An Orion captain, contracted by the Port Authority, oversees the dredging at Barbours Cut.
By Rod Evans
While Southeast Texas residents have been preoccupied celebrating the 100th anniversary of the Houston Ship Channel this year, Port of Houston (POH) authorities have placed their focus squarely on the future, with two massive dredging projects moving toward completion.
The U.S. Army Corps of Engineers earlier this year permitted construction on the POH’s Bayport and Barbours Cut improvement project. Considered a single project, the work comes with a price tag between $130 and $150 million and, once completed, will widen and deepen the two critical waterways to allow for larger vessels to call on the ship channel and the POH. The work is being done in advance of the widening and expansion of the Panama Canal, scheduled for completion in the first quarter of 2016, that will allow the 100-year canal to handle larger vessels.
POH Project Manager David Casebeer says the project includes work on the federally-controlled portions of both areas, as well as on POH berths and has been moving along on schedule.
Dredging at the Barbours Cut channel.
“We are substantially done with the dredging of the federal channel portion (at Barbours Cut), with a little bit of cleanup to be done,” Casebeer said. “The second dredge that will do the cleanup will arrive in January.”
Dredging on the Barbours Cut channel began this summer and Casebeer says the dredge that had been working at Barbour’s Cut moved down to the Bayport Channel on Nov. 28 and is currently working in the open bay area of the channel near where the Bayport Channel and the Houston Ship Channel come together.
“The work includes using the clay from the expanded portion of the federal channel to raise levees at Placement 15, which is in the Atkinson Island complex east of the ship channel,” Casebeer says.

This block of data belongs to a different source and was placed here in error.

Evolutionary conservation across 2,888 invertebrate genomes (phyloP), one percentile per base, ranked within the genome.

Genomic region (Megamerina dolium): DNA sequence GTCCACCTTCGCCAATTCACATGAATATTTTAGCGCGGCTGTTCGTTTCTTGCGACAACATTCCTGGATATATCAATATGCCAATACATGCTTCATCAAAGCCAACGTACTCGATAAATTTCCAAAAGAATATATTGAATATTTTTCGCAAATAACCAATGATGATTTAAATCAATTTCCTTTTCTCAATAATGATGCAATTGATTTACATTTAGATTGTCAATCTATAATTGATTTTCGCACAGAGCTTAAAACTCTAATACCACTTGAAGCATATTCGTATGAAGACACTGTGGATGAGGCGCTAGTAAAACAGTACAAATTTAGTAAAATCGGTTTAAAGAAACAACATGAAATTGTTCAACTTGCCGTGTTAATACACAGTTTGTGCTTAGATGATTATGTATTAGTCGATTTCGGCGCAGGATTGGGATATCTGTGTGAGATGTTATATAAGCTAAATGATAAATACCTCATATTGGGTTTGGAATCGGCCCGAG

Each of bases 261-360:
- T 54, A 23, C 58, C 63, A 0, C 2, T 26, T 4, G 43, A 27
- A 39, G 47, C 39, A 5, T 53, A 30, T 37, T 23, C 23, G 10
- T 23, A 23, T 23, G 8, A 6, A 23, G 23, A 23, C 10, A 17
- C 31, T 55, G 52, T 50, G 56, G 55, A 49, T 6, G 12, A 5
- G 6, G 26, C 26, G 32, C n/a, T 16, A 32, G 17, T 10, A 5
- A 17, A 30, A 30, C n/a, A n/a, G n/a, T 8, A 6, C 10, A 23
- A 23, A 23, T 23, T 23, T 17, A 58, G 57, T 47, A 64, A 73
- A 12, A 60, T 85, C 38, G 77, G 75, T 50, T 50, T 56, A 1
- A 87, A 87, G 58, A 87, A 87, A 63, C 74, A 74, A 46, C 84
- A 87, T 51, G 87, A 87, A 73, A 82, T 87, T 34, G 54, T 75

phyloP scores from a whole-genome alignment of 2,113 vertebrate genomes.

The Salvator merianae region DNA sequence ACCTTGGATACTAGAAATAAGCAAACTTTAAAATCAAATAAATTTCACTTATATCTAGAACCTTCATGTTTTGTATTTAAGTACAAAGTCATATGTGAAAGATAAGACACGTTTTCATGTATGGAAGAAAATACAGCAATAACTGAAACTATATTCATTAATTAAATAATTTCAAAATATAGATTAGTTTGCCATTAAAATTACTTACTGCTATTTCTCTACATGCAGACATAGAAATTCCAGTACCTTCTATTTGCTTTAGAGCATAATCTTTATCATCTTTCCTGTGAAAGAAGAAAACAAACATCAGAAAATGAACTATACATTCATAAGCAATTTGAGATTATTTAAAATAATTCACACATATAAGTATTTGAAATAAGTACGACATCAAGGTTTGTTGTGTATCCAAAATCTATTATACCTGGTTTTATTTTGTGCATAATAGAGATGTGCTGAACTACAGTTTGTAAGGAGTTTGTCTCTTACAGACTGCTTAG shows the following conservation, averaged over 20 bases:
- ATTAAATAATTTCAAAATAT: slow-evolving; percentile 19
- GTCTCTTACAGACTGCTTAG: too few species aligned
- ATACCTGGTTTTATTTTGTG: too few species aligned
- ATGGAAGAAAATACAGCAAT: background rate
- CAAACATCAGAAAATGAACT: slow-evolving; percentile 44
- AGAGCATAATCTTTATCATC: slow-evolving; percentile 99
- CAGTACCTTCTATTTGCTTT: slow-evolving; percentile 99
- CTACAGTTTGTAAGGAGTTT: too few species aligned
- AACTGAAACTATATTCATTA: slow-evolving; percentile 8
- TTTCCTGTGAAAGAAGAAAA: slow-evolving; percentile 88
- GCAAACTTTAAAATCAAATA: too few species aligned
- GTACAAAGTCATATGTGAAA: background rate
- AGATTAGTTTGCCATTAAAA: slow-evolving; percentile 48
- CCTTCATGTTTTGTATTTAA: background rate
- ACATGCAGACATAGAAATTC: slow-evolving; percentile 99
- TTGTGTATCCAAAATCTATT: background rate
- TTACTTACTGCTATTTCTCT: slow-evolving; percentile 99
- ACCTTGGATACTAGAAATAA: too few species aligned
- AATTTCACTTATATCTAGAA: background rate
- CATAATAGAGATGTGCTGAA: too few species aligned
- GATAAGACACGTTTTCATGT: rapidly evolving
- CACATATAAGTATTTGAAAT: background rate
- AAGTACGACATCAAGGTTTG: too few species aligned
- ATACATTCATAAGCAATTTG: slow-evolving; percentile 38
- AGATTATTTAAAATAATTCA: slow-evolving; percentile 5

Located on the northern tip of Galveston Bay, adjacent to the Atkinson Island Wildlife Management Area, Barbours Cut is a 1.3-mile, 300-foot wide, 40-foot deep channel constructed in the 1970s. The project has increased the depth of the berthing area to 45 feet and has shifted the channel 75 feet to the north. To accomplish that task, dredging was done on the north side of the federal channel, in addition to deepening the berthing area by five feet. The improvements will also allow for larger cranes to service vessels at the docks.
Situated near the southern end of Galveston Bay and right at the mouth of the Houston Ship Channel, the 3.5-mile long, 300-foot wide, 40-foot deep Bayport Channel was constructed between the mid-‘70s and mid-‘90s, and like the Barbours Cut Channel, advances in the size of ships utilizing the area have made widening and deepening the channel imperative to its future efficiency. It serves as the entrance to the Bayport Terminal, a high volume container terminal for the Port of Houston and one of the largest container terminals in the country.
“At Bayport, we are deepening the depth to 45 feet, but we are not shifting the channel as we are at Barbours Cut. The project will widen the channel from 300 feet to 400 feet (in the federal portion) and once we’re inside the land, it will be widened to 350 feet,” Casebeer said.